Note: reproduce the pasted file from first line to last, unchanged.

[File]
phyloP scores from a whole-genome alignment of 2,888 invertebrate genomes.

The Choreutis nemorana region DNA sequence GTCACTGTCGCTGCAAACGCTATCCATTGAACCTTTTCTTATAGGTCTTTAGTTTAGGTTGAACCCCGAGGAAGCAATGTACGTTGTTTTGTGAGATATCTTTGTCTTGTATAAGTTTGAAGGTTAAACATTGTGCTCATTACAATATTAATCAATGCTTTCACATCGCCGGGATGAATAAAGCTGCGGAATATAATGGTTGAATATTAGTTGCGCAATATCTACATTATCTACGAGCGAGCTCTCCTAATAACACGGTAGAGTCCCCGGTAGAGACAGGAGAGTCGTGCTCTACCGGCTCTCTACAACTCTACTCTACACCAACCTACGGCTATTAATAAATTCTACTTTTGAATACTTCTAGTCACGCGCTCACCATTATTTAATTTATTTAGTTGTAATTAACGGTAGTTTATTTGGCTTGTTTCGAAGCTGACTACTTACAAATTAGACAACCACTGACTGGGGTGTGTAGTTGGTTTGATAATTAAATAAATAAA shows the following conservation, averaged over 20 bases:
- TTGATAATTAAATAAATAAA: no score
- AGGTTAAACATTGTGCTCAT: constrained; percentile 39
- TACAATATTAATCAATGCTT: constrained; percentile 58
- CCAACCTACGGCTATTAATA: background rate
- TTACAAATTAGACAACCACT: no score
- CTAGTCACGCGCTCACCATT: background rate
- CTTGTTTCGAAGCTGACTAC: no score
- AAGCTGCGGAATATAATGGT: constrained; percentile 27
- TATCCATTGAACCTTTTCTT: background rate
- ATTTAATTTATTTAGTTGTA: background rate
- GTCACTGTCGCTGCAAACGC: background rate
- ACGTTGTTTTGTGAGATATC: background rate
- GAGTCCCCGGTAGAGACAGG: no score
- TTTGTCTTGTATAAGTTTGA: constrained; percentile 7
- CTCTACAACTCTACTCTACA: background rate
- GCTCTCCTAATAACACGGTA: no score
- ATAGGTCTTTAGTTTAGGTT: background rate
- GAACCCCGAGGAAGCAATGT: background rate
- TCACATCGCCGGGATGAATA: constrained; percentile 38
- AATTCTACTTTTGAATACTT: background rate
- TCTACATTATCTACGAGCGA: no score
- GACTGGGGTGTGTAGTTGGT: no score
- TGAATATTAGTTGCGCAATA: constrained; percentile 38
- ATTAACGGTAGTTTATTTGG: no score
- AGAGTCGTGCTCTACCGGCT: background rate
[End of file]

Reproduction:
phyloP scores from a whole-genome alignment of 2,888 invertebrate genomes.

The Choreutis nemorana region DNA sequence GTCACTGTCGCTGCAAACGCTATCCATTGAACCTTTTCTTATAGGTCTTTAGTTTAGGTTGAACCCCGAGGAAGCAATGTACGTTGTTTTGTGAGATATCTTTGTCTTGTATAAGTTTGAAGGTTAAACATTGTGCTCATTACAATATTAATCAATGCTTTCACATCGCCGGGATGAATAAAGCTGCGGAATATAATGGTTGAATATTAGTTGCGCAATATCTACATTATCTACGAGCGAGCTCTCCTAATAACACGGTAGAGTCCCCGGTAGAGACAGGAGAGTCGTGCTCTACCGGCTCTCTACAACTCTACTCTACACCAACCTACGGCTATTAATAAATTCTACTTTTGAATACTTCTAGTCACGCGCTCACCATTATTTAATTTATTTAGTTGTAATTAACGGTAGTTTATTTGGCTTGTTTCGAAGCTGACTACTTACAAATTAGACAACCACTGACTGGGGTGTGTAGTTGGTTTGATAATTAAATAAATAAA shows the following conservation, averaged over 20 bases:
- TTGATAATTAAATAAATAAA: no score
- AGGTTAAACATTGTGCTCAT: constrained; percentile 39
- TACAATATTAATCAATGCTT: constrained; percentile 58
- CCAACCTACGGCTATTAATA: background rate
- TTACAAATTAGACAACCACT: no score
- CTAGTCACGCGCTCACCATT: background rate
- CTTGTTTCGAAGCTGACTAC: no score
- AAGCTGCGGAATATAATGGT: constrained; percentile 27
- TATCCATTGAACCTTTTCTT: background rate
- ATTTAATTTATTTAGTTGTA: background rate
- GTCACTGTCGCTGCAAACGC: background rate
- ACGTTGTTTTGTGAGATATC: background rate
- GAGTCCCCGGTAGAGACAGG: no score
- TTTGTCTTGTATAAGTTTGA: constrained; percentile 7
- CTCTACAACTCTACTCTACA: background rate
- GCTCTCCTAATAACACGGTA: no score
- ATAGGTCTTTAGTTTAGGTT: background rate
- GAACCCCGAGGAAGCAATGT: background rate
- TCACATCGCCGGGATGAATA: constrained; percentile 38
- AATTCTACTTTTGAATACTT: background rate
- TCTACATTATCTACGAGCGA: no score
- GACTGGGGTGTGTAGTTGGT: no score
- TGAATATTAGTTGCGCAATA: constrained; percentile 38
- ATTAACGGTAGTTTATTTGG: no score
- AGAGTCGTGCTCTACCGGCT: background rate